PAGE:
Monday, August 28, 2023

Stuff 7

By J.J. Atwell

Hello All

JJ is back with more stuff! I find it hard to believe that I’m up to number 7 of this little corner of Stana’s Way. Many thanks to Stana and all you faithful readers for following along with my Stuff.  


Let’s take a brief trip on the time machine to grade school grammar classes. For those who need a refresh, here is a definition of pronouns from an on-line dictionary: “a word that can function by itself as a noun phrase and that refers either to the participants in the discourse… or to someone or something mentioned elsewhere in the discourse.” Whew! That’s a long way of explaining words like “him” and “her” as they apply to our world. Hopefully that wasn’t too painful a trip to those school days. 

Most people don’t think about pronouns when they write or speak. It kind of comes naturally.  “Naturally,” that is, until you enter our world of crossdressers and transgender individuals. Then it becomes something we need to think about carefully. Should I address that person as “he” or “she?” Does that change depending on what the person is wearing?  

All very difficult questions with many nuances to an answer. In general, the rule I follow is that if they are attempting to look like a female, then female pronouns are appropriate. Of course, if they tell me their preferred pronouns, then that’s what I use. In my everyday guy life, I’m always “he.” But when I’m dressed as JJ, then “she” fits better. It just seems right to me.   

I was recently at a Girls’ Night Out with about a dozen folks at a restaurant – half CD/TG and half SOs. I happened to be siting between two of the SOs and struck up conversations with them about their other halves. I found it interesting that they sometimes slipped back and forth between he and she when referring to their partners. No doubt, they have lived many years as husband and wife and that person still occupies that role no matter how they dress.  

The wives did say that they help with the spouse’s feminine presentation. Things like making sure that the partner looks appropriate for the event/venue. Generally, that’s something that we of the CD/TG community struggle with at first. Some of that is probably self-preservation for the wife, but I got the impression that they really wanted to help.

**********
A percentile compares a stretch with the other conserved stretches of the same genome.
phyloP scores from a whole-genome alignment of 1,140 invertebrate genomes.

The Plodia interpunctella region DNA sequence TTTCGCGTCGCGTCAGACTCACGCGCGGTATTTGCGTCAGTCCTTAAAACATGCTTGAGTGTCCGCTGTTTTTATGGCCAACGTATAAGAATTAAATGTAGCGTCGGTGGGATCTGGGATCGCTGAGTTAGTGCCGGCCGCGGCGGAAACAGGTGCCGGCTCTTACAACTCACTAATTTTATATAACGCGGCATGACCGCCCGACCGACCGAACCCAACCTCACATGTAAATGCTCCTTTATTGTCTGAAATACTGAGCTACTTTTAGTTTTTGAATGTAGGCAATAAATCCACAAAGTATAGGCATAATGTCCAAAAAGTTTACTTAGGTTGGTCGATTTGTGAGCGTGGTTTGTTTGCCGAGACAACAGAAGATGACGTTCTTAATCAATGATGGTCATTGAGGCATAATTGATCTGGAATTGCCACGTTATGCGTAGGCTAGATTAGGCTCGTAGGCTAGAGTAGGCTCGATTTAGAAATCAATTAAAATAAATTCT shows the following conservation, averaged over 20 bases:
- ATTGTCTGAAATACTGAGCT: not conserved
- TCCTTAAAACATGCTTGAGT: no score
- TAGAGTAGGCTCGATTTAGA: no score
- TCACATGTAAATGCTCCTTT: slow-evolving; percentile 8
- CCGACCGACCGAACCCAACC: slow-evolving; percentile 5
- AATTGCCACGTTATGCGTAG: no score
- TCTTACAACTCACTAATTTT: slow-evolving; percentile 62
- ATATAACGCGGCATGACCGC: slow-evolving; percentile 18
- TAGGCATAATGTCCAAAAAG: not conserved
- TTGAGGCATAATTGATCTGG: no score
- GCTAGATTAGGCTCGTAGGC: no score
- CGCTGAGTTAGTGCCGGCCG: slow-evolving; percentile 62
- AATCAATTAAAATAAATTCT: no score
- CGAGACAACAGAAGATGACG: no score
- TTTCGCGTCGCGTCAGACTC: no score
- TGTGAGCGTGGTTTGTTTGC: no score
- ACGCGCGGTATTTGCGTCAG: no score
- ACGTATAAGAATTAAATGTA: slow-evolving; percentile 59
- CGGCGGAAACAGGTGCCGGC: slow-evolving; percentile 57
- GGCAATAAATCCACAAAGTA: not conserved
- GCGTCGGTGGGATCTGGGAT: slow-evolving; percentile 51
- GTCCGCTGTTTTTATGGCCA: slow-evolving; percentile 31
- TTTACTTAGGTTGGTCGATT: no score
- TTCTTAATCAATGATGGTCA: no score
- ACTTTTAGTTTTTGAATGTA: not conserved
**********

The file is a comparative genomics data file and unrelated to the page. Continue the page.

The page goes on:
So where am I going with this Stuff? No place in particular. I just wanted you to think about how you use pronouns and if that affects your perceptions and interactions with members of our community.  

I’ll be back

That’s it for today. I hope my stuff gives you something to think about. In the meantime, I’d welcome comments here on the blog or by email at Jenn6nov at-sign gmail dot com.

Source: Elisabetta Franchi
Wearing Elisabetta Franchi

Barbara Trebor
Barbara Trebor


  1. There are times I get ma'amed. And other times I get sir'red. It doesn't matter to me, as long as I'm not called Maggot.

  2. The biggest problem with pronouns is when using the phone
    You have no visual clues only a male sounding voice

    1. Yes, that certainly is an issue. But then again, if the person can't see you then does it really matter how you are presenting? I guess the answer to that depends on where you are. Probably most important if you are TS. Less so if a CD. Hugs, JJ

  3. Great Stuff JJ and good readings. I think the wives keep the transvestites in check on fetish nights but prefer they dress appropriate on shopping mall outings. The struggle depends on your level of femulation and how badly you want to pass and be accepted as the woman you are presenting as which naturally should be yourself. However, as we all know it can be different for everyone. I know at one time in my life it was an escape to just see how well I could pass and it was exciting but also became more as a normal way of being myself. So it is a hobby for me but for others its a lifestyle. Hugs Brenda

    1. Thanks for the comments Brenda. Always good to hear of others experiences. hugs, JJ

  4. I'm a crossdressing realist. My pronoun is xy.

  5. The only passing I do is to go around.a slow vehicle on a 2 lane road.

  6. Pronouns. The more I think about it, Is seems ridiculous that we feel that we need to differentiate people based on what we think is between their legs. If I were in charge of grammar (which I'm obviously not), I'd get rid of he/him/his/she her/hers and treat everyone equally by universally using they/them/theirs for everyone. We do that in cases where we are generalizing and perhaps do not know enough about a person to know what is between their legs. (See I just did it and it didn't sound awkward). We replaced the singular second person thee and thou and universally use you (ye) for both singular and plural second person decades ago. Why not move forward with the third person and use they/them/theirs for both singular and plural third person. Just my opinion. I'll get off of my soapbox now.
    -Gracie Rose